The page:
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Is social media really lagging at large law firms?

December 28, 2011

LexisNexis Says Social Networking Lags at Large Firms,’ reports Evan Koblentz of Law Technology News following the release of LexisNexis Martindale-Hubbell’s global audit of law firm engagement in social media.

As evidence of large firm’s lagging use of social media LexisNexis Martindale-Hubbell cites, in part, the lack of a like button on a law firm’s website.

Of the five firms surveyed from the Americas — Baker & McKenzie, DLA Piper, Hogan Lovells, Jones Day, and Latham & Watkins — none are using social integration such as Facebook’s “like” button.

Sure law firms could increase their use of LinkedIn (85 are using company LinkedIn pages) and more firms could register a Twitter account (35 have done so), but to measure a law firm’s use of social media by whether they have a Facebook like button on their home page? C’mon… let’s get real.

Law firms taking their social media presence seriously are going to do so by using social media that showcases the expertise of its lawyers. The firms are going to be using social media to network so as to build and nurture relationships and enhance their word of mouth reputation. That’s going to come with something a little more substantial than a Facebook like button.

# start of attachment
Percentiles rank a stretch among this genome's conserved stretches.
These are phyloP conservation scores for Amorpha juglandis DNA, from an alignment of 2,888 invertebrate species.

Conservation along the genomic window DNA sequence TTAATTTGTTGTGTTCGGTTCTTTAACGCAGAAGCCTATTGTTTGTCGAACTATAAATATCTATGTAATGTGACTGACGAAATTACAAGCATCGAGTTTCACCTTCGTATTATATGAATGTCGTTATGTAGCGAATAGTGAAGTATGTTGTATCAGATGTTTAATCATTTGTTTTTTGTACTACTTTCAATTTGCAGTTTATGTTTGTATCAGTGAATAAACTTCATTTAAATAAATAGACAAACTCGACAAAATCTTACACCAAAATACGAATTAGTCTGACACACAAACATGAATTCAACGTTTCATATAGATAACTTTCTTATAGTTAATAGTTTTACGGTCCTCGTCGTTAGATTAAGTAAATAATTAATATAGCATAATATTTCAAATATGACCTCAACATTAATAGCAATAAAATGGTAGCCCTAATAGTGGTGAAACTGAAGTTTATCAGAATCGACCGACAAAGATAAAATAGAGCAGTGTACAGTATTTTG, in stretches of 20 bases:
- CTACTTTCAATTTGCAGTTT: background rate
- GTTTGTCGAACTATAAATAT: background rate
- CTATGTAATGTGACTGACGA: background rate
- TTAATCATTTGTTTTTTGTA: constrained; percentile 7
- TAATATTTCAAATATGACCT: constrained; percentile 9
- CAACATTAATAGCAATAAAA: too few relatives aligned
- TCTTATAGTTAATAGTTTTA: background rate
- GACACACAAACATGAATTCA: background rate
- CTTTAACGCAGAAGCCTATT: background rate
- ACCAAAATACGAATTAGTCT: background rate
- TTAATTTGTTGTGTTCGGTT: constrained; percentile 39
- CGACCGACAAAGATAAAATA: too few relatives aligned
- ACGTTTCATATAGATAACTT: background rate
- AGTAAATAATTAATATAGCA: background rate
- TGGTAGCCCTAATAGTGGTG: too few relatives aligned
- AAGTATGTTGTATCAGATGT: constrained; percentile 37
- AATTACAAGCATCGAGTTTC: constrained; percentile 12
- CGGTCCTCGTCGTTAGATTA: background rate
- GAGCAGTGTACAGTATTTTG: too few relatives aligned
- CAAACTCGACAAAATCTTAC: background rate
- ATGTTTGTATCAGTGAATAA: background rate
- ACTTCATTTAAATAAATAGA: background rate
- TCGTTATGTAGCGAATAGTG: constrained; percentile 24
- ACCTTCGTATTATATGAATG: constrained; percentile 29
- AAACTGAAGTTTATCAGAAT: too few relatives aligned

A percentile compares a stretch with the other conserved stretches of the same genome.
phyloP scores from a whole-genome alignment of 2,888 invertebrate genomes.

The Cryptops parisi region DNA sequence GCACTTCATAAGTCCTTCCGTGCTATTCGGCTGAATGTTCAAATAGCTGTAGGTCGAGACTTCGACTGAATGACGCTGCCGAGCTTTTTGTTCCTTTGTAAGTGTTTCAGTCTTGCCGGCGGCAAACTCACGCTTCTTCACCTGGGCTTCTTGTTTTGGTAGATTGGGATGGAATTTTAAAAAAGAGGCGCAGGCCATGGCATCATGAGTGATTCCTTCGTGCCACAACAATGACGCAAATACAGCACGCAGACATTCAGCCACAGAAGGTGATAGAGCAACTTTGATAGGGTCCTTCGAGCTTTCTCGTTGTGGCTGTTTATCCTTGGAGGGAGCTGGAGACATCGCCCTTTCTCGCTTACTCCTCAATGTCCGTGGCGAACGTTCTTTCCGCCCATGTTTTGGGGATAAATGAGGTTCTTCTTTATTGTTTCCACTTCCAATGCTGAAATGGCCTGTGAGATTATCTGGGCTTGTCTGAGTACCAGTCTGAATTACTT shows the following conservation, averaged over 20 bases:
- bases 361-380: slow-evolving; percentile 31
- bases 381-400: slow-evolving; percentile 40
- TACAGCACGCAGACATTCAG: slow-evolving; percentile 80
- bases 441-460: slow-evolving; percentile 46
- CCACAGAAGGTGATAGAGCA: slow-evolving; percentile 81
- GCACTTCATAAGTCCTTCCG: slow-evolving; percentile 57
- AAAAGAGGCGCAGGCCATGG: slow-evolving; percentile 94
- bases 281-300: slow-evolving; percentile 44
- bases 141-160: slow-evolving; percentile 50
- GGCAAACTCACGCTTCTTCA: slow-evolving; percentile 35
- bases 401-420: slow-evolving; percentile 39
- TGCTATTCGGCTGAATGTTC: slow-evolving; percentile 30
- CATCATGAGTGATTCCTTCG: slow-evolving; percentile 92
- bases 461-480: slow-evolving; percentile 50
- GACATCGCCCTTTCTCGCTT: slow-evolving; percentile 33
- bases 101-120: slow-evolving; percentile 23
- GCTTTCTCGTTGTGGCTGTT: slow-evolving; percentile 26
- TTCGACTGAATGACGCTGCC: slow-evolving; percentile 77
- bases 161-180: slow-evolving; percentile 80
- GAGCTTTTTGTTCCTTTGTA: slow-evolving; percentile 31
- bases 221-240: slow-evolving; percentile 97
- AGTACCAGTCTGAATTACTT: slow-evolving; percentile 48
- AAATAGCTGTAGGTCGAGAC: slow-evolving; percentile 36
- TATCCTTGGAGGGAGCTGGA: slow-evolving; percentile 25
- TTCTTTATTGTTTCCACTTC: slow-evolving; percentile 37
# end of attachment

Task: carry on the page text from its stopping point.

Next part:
Look at what four of the five law firms cited as lagging in the LexisNexis Martindale-Hubbell report because of the no like button are doing. They’re blogging.

DLA Piper has nothing short of its own blog network with its six blogs on the LexBlog Network.

Hogan Lovells, with two blogs on the LexBlog Network.

Latham & Watkins, with three blogs on the LexBlog Network

Baker & McKenzie, with one blog on the LexBlog Network.

These firms have more blogs on the way. Add to this the other 61 law firms in the AmLaw 200 who are blogging on the LexBlog Network.

Sure, law firms use of social media and blogging is in its infancy. What else is new?

But let’s give credit where credit is do. Law firms are smart enough to know that progress in social media is not going to be measured in any part by the inclusion of a Facebook like button on the home page of a multi-national law firm representing the Global 2000.

Law firms are going to use social media to showcase their expertise, to network, and to build their reputation. That’s only going to come with blogging.

It may be that social media is not lagging at large law firms, but that social media is lagging at LexisNexis Martindale-Hubbell.

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